Migrating to Octopress
I finally found some time to migrate my blog to Octopress from Wordpress.com. The critical reason to migrate from Wordpress has been the support for nice code syntax highlighting, something I couldn’t have wordpress.com, at least for free. I know there are very nice wordpress plugins for syntax highlighting but in order to use them I would have to host it myself. I don’t want to go through the hassle of maintaining a typical PHP/MySQL stack or to be worried about being slashdotted.
Having worked with an excellent documentation tool like Sphinx, I started looking to static blog generators meant. It turned out that Manu Viera, a colleague working at Yaco with me, shared the same itch and had already looked several static web generators in Python, which is our main language at Yaco. Manu found pelican the best candidate but still I found it a bit immature, not something like something like Jekyll.
Then I found Octopress, a framework built on top of Jekyll with several plugins, including syntax highlighting or automatic support for disqus comments.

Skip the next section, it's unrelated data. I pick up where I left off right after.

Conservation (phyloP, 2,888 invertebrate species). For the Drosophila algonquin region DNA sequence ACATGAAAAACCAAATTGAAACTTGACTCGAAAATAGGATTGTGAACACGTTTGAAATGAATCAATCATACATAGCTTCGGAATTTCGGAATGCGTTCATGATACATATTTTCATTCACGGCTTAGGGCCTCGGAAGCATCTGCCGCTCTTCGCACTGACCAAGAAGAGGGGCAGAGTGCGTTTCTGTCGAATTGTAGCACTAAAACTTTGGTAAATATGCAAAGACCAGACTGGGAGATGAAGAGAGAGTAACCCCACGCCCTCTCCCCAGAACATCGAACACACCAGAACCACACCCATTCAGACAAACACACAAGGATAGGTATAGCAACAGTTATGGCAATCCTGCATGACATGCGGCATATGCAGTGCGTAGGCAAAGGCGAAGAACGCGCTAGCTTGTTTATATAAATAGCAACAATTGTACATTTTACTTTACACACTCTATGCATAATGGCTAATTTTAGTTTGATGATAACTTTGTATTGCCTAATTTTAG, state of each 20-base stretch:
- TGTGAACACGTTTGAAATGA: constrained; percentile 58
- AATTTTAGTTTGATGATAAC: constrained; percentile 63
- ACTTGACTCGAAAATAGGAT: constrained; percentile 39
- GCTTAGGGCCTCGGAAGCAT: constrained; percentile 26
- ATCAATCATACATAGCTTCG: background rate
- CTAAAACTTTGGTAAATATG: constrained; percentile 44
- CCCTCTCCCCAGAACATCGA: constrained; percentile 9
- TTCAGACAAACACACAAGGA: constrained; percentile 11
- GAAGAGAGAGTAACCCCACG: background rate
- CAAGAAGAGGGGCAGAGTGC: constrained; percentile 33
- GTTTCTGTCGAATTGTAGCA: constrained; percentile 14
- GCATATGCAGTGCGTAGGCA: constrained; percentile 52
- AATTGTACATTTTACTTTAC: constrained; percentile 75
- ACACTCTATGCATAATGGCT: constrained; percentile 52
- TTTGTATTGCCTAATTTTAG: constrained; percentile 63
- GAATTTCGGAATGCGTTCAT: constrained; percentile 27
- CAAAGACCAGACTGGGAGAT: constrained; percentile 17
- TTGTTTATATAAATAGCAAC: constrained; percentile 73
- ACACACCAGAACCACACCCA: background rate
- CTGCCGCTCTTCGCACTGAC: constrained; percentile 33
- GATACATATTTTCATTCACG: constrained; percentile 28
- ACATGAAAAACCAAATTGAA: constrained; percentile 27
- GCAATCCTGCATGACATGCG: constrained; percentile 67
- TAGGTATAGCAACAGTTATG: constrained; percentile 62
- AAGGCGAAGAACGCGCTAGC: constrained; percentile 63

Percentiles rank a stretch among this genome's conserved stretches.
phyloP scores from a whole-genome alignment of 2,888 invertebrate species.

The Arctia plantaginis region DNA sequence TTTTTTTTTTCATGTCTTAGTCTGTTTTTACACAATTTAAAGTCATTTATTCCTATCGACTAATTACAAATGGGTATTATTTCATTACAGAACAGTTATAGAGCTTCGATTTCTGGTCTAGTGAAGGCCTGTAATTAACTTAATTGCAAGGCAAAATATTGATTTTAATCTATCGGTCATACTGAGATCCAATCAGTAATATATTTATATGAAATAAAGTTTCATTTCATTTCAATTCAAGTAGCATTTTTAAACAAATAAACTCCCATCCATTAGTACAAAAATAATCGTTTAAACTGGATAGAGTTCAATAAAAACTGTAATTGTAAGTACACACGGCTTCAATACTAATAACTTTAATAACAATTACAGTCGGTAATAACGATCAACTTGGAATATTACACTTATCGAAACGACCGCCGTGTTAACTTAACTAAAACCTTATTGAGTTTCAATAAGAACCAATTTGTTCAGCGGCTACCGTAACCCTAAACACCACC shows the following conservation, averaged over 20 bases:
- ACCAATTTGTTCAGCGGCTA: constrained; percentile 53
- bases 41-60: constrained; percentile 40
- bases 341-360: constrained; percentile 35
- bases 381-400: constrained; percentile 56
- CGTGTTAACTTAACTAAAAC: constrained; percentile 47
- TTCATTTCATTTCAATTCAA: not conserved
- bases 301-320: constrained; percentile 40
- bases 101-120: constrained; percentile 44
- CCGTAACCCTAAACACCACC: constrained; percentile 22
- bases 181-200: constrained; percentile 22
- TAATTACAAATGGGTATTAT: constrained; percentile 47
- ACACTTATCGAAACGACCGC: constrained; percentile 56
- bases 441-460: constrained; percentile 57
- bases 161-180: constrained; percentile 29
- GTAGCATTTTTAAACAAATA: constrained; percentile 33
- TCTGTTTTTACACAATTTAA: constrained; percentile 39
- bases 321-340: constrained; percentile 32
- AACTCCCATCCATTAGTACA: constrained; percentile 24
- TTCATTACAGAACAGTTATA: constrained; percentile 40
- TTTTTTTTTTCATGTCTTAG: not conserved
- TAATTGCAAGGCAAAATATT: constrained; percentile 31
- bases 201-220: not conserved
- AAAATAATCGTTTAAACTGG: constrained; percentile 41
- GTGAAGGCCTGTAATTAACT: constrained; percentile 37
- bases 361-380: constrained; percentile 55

The migration from wordpress was not too painful. I used the default Jekyll script to import wordpress posts and disqus importer for the comments. After some sed commands I got nice markdown formatted scripts.
I had some trouble in the beginning configuring an isolated Ruby runtime in Arch Linux just for Octopress but after discovering rbenv, everything went smooth. (I prefer rbenv instead RVM with rbenv I know at any moment what it’s doing).
Deploying an Octopress generated site to github pages is as easy as pie.
Aside of nice Python syntax highlighting now I have some extra advantages I didn’t have with wordpress.com:
Markdown syntax when writing my posts.
I can use the best text editor to mankind: vim :P
My blog data becomes more manageable. If at some point I don’t want to host it github, I could just to push it somewhere else with no modification.
I got a very nice default theme for free, that aside of looking good, it’s also very easy to tweak and maintain.
Now I have a good excuse to learn Ruby outside of RoR influence. Ruby is one of those languages I wish I would be better at, even if Python remains my main working language.
In any case, I must say the service provided by wordpress.com has been quite good but this one of those cases where you have to say: “Sorry, it’s not you, it’s just me”.